The HorrorHound Film Fest (#h2f2) is honored to present two films from Austrian filmmaker James Quinn. Quinn is quickly establishing a style, texture, and atmosphere that is uniquely his. His films a darkly thematic, often juxtaposing heaven and hell with stark, nightmarish, truly disturbing imagery. Quinn is not only original with his content, he is also pushing the bounds of traditional film making ... flow and arc, the function of narrative, etc. His films will leave an indelible mark in your mind. Prepare yourself ... you will not be the same after.
WARNING: Though masterfully artistic, Quinn's films are intended for mature audiences. No one under 18 will be admitted.
Sulphur for Leviathan (short film, existential horror)
The story of Sulphur for Leviathan revolves around a nun, who suddenly finds herself progressively fantasizing about things that shouldn't be in her head, increasingly having to face her own doings of blasphemy, all leading up to something demonically dark and sinister. Portrayed in a surreal manner both in color and black and white, with a heavy focus on elegant cinematography, the film tells a satanic tale of unfulfilled desires, lust, blasphemy and existential dread, packed in a controversial and disturbing, but calm and poetic experience that is heavily inspired by Andrei Tarkovsky, with a touch of Satanism.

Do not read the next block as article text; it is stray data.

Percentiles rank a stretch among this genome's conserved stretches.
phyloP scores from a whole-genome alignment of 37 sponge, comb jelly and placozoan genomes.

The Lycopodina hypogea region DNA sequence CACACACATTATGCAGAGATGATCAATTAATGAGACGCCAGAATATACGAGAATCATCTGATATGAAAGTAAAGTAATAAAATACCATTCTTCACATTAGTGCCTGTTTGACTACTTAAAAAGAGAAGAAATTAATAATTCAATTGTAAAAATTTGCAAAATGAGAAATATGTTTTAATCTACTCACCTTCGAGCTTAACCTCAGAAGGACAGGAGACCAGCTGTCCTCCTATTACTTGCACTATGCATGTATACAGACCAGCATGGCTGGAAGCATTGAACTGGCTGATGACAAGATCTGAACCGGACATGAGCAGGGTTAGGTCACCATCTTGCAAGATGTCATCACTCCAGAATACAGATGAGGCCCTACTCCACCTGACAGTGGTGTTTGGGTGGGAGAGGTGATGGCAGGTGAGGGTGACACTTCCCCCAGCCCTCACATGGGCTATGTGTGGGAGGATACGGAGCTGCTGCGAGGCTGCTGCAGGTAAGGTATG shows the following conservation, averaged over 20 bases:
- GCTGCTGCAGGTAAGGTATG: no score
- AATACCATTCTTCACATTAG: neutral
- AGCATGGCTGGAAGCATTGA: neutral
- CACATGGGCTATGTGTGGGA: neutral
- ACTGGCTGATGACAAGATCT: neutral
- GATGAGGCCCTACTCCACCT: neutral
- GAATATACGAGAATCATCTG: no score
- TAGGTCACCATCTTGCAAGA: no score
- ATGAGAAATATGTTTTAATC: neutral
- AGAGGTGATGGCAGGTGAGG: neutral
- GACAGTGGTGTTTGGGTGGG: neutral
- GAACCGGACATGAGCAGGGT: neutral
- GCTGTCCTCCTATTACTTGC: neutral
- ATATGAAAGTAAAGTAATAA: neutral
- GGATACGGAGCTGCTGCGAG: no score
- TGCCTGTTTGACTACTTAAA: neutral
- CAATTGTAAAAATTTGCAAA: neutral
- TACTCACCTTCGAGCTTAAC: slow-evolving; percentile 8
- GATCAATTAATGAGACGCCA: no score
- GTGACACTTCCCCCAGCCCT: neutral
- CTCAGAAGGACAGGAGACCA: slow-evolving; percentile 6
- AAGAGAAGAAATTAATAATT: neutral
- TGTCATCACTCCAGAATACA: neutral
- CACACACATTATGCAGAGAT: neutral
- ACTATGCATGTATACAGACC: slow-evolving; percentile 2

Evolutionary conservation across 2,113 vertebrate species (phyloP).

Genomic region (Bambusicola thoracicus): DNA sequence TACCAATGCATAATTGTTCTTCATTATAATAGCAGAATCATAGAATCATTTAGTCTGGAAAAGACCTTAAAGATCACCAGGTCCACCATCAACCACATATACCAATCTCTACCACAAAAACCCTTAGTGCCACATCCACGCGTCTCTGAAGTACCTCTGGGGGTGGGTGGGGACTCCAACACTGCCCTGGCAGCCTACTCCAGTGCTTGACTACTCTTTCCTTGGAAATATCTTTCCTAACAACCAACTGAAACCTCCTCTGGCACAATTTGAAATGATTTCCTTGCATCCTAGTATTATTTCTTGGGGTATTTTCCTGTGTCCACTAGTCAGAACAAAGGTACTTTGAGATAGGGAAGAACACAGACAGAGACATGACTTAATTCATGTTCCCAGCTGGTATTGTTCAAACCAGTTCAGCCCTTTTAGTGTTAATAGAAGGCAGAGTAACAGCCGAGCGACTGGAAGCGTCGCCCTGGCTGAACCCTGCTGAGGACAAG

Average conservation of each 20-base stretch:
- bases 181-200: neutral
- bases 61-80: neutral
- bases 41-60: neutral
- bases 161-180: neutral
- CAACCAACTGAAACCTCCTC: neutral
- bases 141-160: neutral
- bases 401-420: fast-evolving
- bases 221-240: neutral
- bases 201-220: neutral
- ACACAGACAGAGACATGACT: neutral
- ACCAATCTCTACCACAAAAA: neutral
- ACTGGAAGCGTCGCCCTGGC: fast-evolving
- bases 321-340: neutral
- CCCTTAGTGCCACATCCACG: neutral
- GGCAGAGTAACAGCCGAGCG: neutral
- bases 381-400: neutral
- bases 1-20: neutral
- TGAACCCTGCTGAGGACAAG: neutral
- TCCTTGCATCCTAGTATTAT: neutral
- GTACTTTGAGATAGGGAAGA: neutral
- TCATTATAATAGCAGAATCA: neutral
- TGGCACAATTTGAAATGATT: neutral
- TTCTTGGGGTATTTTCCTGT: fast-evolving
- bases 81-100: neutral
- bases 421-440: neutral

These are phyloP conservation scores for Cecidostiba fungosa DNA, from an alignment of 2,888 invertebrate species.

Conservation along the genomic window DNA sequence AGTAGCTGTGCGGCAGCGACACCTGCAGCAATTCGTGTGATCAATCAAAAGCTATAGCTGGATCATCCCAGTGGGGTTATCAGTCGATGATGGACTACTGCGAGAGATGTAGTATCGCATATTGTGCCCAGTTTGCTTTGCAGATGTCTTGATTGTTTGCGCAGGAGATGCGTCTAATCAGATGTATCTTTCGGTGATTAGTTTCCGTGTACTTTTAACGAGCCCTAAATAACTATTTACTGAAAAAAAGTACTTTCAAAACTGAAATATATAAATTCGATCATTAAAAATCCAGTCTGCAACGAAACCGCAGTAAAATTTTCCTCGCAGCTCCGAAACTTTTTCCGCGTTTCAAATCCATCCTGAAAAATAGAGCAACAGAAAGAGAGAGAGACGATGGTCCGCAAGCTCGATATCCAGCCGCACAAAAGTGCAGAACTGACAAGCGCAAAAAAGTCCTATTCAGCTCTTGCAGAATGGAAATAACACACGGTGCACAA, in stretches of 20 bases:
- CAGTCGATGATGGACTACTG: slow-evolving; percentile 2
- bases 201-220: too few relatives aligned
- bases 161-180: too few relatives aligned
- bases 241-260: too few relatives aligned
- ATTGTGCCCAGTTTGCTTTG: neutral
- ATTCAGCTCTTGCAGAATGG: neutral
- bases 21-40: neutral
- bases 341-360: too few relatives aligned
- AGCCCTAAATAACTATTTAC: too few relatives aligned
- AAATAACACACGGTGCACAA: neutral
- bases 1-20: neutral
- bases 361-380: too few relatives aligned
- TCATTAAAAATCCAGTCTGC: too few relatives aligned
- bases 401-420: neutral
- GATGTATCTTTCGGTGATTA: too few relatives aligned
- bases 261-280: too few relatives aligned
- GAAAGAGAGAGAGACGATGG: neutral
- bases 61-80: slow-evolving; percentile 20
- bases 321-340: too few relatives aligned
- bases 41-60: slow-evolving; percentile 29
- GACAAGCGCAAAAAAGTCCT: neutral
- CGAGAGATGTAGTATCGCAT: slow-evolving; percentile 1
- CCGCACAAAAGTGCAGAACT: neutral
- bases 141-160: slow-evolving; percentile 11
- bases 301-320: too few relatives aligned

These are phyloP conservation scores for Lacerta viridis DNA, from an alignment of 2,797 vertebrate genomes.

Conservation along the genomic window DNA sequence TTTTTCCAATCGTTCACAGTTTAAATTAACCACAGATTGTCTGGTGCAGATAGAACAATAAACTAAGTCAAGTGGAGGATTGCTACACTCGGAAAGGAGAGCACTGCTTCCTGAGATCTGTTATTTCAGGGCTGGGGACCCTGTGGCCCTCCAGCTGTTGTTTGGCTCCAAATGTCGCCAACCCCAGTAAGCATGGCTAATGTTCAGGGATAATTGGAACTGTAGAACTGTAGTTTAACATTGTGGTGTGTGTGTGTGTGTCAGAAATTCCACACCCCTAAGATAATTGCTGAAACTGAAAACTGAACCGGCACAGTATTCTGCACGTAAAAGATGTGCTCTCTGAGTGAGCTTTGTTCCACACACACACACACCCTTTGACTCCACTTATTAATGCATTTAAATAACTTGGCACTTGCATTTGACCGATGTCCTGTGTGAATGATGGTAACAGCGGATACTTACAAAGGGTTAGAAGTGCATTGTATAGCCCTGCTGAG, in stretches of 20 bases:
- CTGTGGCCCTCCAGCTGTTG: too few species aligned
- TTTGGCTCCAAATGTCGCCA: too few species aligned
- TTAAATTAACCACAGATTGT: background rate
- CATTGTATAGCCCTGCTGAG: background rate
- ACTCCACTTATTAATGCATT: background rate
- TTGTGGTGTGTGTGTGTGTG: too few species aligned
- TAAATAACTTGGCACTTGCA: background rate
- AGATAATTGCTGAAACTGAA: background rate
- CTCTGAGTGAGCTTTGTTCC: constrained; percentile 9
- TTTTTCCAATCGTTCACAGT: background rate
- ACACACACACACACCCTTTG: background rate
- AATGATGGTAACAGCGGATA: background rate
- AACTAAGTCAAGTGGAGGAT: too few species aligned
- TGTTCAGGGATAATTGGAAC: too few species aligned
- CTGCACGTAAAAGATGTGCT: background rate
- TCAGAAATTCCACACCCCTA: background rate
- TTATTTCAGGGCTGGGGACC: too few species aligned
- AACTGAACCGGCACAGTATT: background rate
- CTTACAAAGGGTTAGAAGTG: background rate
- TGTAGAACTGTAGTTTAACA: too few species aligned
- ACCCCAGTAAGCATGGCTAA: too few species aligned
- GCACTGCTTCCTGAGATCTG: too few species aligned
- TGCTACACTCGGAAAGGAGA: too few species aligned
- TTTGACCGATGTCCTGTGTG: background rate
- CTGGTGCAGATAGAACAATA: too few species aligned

Flesh of the Void (feature length film, horror-experimental) – EXTREMELY GRAPHIC; No one under 18 admitted.
Flesh of the Void is a terribly disturbing experimental horror film visualizing what it could feel like if death truly were the most horrible thing one could ever experience. Shot entirely on Super 8 and 16mm, it is intended as a trip through the deepest fears of human beings, exploring its subject in a highly grotesque, violent and extreme manner. The flow of the film can feel disjointed and non-linear ... and, at times, perhaps confusing and visceral. But, we don't know what lies beyond the veil. Maybe it's the worst thing imaginable.
With Flesh of the Void, I wanted to create something people haven't seen before. I've never really thought of horror films as disturbing or actually scary, at least most of them. They might cause an adrenaline rush, but on a purely emotional basis, I can't recall that many that actually shook me. A lot of times, I felt like too much was explained. A strong narrative and explanation for things can be very comforting in a film. I wanted to create something completely different. Something that feels like a feature version of the tape from The Ring, if it were to be released on the deep web. Both, The Ring tape and deep web videos convey this eerie feeling of not knowing what exactly it is you're watching, what's happening or how exactly it was created. I wanted to do exactly that with a feature, playing around the theme of dying. Which is what Flesh of the Void is.
WARNING: Trailers contain graphic imagery and disturbing themes. NSFW. This film is meant to be disturbing; therefore, the trailers are also disturbing. These are being presented to give a sample of the style and art of this film.